The purpose of the Autism Consortium is to network and foster autism-related research and program collaborations at the University of Texas at Austin and in the Central Texas area. The autism consortium meets monthly during the academic year to share information on autism-related research, training programs, and services, present research findings, and network with the goal of developing and collaborating on research proposals and projects. This consortium was formed in December of 2017 and is very informal. It is open to faculty, staff, and students at UT and other nearby campuses, community organizations that serve people with autism, parents of children on the spectrum, and adults on the spectrum who are interested in learning about or promoting research on autism.
The Autism Consortium generally meets once per month during the academic year.
Join us for the Autism Consortium of Texas December Webinar!
Date: December 8, 2023
Time: 12:00PM - 1:30PM
This is a virtual event to be held on Zoom. Register below!
Culturally Tailored Health Education for Latinx Families of Children with Intellectual and Developmental Disabilities (IDD)
o Amy Pei-Lung Yu, MSW, PhD Student, The University of Texas at Austin Steve Hicks School of Social Work
o Stephany Brown, LMSW, Senior Research Program Coordinator, Texas Center for Disability Studies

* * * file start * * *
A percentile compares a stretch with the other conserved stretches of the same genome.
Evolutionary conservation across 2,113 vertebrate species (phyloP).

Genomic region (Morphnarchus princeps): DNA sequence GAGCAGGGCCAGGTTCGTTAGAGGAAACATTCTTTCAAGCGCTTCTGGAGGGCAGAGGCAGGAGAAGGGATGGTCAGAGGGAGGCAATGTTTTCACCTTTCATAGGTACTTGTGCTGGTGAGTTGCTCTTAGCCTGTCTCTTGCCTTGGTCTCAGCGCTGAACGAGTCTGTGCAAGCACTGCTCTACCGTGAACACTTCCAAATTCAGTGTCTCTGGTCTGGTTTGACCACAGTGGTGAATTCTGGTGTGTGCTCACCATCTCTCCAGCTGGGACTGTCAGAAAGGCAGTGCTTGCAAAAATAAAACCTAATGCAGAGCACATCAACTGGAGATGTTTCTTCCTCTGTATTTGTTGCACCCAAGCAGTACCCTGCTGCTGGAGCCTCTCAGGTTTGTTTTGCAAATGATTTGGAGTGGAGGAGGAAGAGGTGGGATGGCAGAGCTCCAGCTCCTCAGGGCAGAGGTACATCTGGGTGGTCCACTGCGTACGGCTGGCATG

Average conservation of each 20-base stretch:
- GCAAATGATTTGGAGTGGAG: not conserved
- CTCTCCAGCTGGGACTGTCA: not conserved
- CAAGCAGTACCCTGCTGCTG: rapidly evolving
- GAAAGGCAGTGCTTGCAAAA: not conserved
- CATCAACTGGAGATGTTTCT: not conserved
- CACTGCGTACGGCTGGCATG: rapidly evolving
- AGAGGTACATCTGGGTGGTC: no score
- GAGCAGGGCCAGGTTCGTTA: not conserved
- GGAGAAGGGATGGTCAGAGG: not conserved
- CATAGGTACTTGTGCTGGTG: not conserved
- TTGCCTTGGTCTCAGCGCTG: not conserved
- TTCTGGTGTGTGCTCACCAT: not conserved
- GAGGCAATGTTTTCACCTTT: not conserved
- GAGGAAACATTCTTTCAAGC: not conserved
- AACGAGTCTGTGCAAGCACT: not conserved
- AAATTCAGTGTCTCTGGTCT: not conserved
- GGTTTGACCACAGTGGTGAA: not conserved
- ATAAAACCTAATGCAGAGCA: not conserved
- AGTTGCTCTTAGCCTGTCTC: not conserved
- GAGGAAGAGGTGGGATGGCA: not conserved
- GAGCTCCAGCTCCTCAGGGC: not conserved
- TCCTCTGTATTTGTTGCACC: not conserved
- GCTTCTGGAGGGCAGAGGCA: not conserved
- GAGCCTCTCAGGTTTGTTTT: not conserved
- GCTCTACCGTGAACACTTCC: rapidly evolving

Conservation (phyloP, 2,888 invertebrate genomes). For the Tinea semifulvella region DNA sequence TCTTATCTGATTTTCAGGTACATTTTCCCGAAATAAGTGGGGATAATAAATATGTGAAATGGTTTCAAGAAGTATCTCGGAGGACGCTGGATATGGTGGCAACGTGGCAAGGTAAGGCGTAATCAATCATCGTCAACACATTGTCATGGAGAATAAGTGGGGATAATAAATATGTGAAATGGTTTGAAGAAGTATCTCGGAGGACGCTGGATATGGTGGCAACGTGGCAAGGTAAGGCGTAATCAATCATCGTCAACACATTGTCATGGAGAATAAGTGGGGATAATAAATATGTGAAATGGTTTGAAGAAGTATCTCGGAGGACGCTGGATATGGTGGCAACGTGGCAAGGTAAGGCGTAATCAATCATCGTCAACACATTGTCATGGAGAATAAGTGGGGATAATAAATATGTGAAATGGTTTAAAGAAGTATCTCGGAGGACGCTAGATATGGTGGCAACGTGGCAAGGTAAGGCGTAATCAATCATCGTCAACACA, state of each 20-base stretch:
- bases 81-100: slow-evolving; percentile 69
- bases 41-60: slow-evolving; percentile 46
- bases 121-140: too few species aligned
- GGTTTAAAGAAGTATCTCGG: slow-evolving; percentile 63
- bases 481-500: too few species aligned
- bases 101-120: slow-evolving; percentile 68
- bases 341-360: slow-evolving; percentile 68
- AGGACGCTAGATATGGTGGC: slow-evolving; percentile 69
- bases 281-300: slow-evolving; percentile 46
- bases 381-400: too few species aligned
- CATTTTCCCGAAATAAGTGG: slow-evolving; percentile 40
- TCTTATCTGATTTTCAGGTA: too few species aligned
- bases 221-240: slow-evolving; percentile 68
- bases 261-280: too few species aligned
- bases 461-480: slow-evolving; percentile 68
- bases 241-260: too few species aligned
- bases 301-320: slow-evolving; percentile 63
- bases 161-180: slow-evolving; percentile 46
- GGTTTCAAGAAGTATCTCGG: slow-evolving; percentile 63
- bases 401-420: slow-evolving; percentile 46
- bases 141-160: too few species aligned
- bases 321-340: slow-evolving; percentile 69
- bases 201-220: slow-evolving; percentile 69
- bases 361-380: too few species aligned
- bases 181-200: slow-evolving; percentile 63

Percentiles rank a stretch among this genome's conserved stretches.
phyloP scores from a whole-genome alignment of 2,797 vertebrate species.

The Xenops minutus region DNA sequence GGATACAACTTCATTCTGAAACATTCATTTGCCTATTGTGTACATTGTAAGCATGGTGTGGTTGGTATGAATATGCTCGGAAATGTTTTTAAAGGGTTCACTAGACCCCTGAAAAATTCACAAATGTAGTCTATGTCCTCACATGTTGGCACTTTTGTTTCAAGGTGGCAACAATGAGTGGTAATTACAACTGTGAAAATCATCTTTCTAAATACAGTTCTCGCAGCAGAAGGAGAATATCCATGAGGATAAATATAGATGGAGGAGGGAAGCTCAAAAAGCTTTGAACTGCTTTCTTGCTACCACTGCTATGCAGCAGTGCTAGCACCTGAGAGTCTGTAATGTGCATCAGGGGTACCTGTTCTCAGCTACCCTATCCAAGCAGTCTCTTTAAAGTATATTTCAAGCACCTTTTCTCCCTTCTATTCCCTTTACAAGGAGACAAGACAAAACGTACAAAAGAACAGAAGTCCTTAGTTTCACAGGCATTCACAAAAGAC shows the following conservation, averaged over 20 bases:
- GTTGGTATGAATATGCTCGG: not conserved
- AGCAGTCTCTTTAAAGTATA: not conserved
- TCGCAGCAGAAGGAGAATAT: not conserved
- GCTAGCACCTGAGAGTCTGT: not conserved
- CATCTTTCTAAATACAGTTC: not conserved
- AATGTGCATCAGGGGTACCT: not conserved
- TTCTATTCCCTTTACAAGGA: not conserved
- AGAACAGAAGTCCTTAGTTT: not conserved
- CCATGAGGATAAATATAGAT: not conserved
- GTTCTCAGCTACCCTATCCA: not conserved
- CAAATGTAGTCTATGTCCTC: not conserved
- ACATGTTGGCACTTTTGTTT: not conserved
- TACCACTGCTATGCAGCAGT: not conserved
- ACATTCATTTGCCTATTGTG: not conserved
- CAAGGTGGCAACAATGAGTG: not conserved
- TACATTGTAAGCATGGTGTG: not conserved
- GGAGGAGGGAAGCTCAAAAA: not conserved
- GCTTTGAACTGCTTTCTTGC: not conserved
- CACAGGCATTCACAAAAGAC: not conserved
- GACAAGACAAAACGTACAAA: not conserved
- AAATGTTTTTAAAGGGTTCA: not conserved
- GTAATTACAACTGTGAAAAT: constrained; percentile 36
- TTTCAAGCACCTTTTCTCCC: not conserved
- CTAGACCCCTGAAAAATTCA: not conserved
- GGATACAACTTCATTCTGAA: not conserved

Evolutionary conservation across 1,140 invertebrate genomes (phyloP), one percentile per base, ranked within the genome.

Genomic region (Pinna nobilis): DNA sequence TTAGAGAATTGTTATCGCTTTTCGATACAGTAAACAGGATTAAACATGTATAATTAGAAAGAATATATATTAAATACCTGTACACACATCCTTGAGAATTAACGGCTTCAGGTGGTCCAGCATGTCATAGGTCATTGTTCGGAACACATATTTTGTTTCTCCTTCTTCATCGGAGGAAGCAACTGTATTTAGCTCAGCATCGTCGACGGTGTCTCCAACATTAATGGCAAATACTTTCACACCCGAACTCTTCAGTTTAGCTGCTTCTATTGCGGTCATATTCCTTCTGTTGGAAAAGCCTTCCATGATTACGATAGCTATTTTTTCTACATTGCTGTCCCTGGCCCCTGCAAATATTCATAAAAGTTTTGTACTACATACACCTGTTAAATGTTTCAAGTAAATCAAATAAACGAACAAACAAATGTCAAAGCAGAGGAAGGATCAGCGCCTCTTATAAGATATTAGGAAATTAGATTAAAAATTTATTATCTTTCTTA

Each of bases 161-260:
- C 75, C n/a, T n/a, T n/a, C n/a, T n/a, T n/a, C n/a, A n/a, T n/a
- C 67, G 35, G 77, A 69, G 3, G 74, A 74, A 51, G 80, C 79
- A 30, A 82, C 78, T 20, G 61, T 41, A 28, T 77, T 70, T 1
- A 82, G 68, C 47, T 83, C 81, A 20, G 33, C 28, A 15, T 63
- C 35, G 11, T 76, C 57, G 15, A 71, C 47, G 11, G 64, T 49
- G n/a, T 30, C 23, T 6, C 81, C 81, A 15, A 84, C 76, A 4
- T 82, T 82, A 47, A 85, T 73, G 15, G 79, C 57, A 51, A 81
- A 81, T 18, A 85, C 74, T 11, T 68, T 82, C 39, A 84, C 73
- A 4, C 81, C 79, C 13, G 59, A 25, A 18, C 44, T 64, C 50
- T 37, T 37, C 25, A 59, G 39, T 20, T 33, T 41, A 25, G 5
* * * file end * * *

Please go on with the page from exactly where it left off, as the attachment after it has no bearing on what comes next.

This presentation includes three components of a culturally tailored health education program for Latinx families of children with IDD. First, the presenters will focus on strategies for developing a culturally tailored intervention, including linguistic, contextual, and cultural elements. Second, they will describe our peer-to-peer mentoring (promotora de salud) model, the training process, and how they utilize this model for intervention delivery. Lastly, the presenters will elucidate the curriculum and evaluation results of the intervention.
1. Participants will be able to describe key cultural, linguistic, and contextual elements for developing health interventions for underserved populations, including understanding the cultural nuances, language barriers, and social/environmental factors that impact access to care and health outcomes.
2. Participants will be able to describe the peer-to-peer mentoring (promotora de salud) model used in the intervention, including recruiting, training, and supporting promotoras in delivering health education programs to Latinx families of children with IDD.
3. Participants will be able to describe the community participatory curriculum development process, including content creation and revision for individual and group sessions, implementation, fidelity, intervention and evaluation protocols.